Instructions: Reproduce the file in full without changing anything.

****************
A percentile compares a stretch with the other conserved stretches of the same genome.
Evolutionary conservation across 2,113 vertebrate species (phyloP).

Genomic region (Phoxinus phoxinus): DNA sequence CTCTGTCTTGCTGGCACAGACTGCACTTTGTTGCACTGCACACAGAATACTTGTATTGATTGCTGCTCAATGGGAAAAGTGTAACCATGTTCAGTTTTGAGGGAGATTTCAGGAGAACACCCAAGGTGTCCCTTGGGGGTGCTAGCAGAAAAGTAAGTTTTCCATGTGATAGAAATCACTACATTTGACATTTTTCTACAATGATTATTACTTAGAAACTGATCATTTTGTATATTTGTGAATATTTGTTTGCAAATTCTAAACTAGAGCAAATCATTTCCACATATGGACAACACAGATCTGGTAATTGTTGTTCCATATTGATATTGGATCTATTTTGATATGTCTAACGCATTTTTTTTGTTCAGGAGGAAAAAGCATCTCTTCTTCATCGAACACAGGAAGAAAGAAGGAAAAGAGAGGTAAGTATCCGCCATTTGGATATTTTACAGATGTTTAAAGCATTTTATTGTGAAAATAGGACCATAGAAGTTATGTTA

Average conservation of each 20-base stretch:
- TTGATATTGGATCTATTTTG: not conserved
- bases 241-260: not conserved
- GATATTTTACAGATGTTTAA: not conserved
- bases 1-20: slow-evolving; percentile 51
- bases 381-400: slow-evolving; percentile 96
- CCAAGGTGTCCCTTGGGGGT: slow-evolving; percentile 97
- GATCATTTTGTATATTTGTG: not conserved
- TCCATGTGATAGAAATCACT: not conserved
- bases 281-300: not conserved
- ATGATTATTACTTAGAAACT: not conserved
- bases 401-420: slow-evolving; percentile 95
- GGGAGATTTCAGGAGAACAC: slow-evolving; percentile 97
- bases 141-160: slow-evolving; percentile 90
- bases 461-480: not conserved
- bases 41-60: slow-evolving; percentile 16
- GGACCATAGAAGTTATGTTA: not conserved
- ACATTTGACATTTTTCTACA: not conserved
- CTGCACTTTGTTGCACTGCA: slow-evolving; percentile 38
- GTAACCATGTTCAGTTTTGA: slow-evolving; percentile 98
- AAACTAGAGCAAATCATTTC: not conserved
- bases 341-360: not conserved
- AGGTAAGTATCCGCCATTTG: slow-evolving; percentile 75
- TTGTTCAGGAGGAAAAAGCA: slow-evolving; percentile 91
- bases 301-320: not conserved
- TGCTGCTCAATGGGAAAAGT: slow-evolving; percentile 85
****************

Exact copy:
A percentile compares a stretch with the other conserved stretches of the same genome.
Evolutionary conservation across 2,113 vertebrate species (phyloP).

Genomic region (Phoxinus phoxinus): DNA sequence CTCTGTCTTGCTGGCACAGACTGCACTTTGTTGCACTGCACACAGAATACTTGTATTGATTGCTGCTCAATGGGAAAAGTGTAACCATGTTCAGTTTTGAGGGAGATTTCAGGAGAACACCCAAGGTGTCCCTTGGGGGTGCTAGCAGAAAAGTAAGTTTTCCATGTGATAGAAATCACTACATTTGACATTTTTCTACAATGATTATTACTTAGAAACTGATCATTTTGTATATTTGTGAATATTTGTTTGCAAATTCTAAACTAGAGCAAATCATTTCCACATATGGACAACACAGATCTGGTAATTGTTGTTCCATATTGATATTGGATCTATTTTGATATGTCTAACGCATTTTTTTTGTTCAGGAGGAAAAAGCATCTCTTCTTCATCGAACACAGGAAGAAAGAAGGAAAAGAGAGGTAAGTATCCGCCATTTGGATATTTTACAGATGTTTAAAGCATTTTATTGTGAAAATAGGACCATAGAAGTTATGTTA

Average conservation of each 20-base stretch:
- TTGATATTGGATCTATTTTG: not conserved
- bases 241-260: not conserved
- GATATTTTACAGATGTTTAA: not conserved
- bases 1-20: slow-evolving; percentile 51
- bases 381-400: slow-evolving; percentile 96
- CCAAGGTGTCCCTTGGGGGT: slow-evolving; percentile 97
- GATCATTTTGTATATTTGTG: not conserved
- TCCATGTGATAGAAATCACT: not conserved
- bases 281-300: not conserved
- ATGATTATTACTTAGAAACT: not conserved
- bases 401-420: slow-evolving; percentile 95
- GGGAGATTTCAGGAGAACAC: slow-evolving; percentile 97
- bases 141-160: slow-evolving; percentile 90
- bases 461-480: not conserved
- bases 41-60: slow-evolving; percentile 16
- GGACCATAGAAGTTATGTTA: not conserved
- ACATTTGACATTTTTCTACA: not conserved
- CTGCACTTTGTTGCACTGCA: slow-evolving; percentile 38
- GTAACCATGTTCAGTTTTGA: slow-evolving; percentile 98
- AAACTAGAGCAAATCATTTC: not conserved
- bases 341-360: not conserved
- AGGTAAGTATCCGCCATTTG: slow-evolving; percentile 75
- TTGTTCAGGAGGAAAAAGCA: slow-evolving; percentile 91
- bases 301-320: not conserved
- TGCTGCTCAATGGGAAAAGT: slow-evolving; percentile 85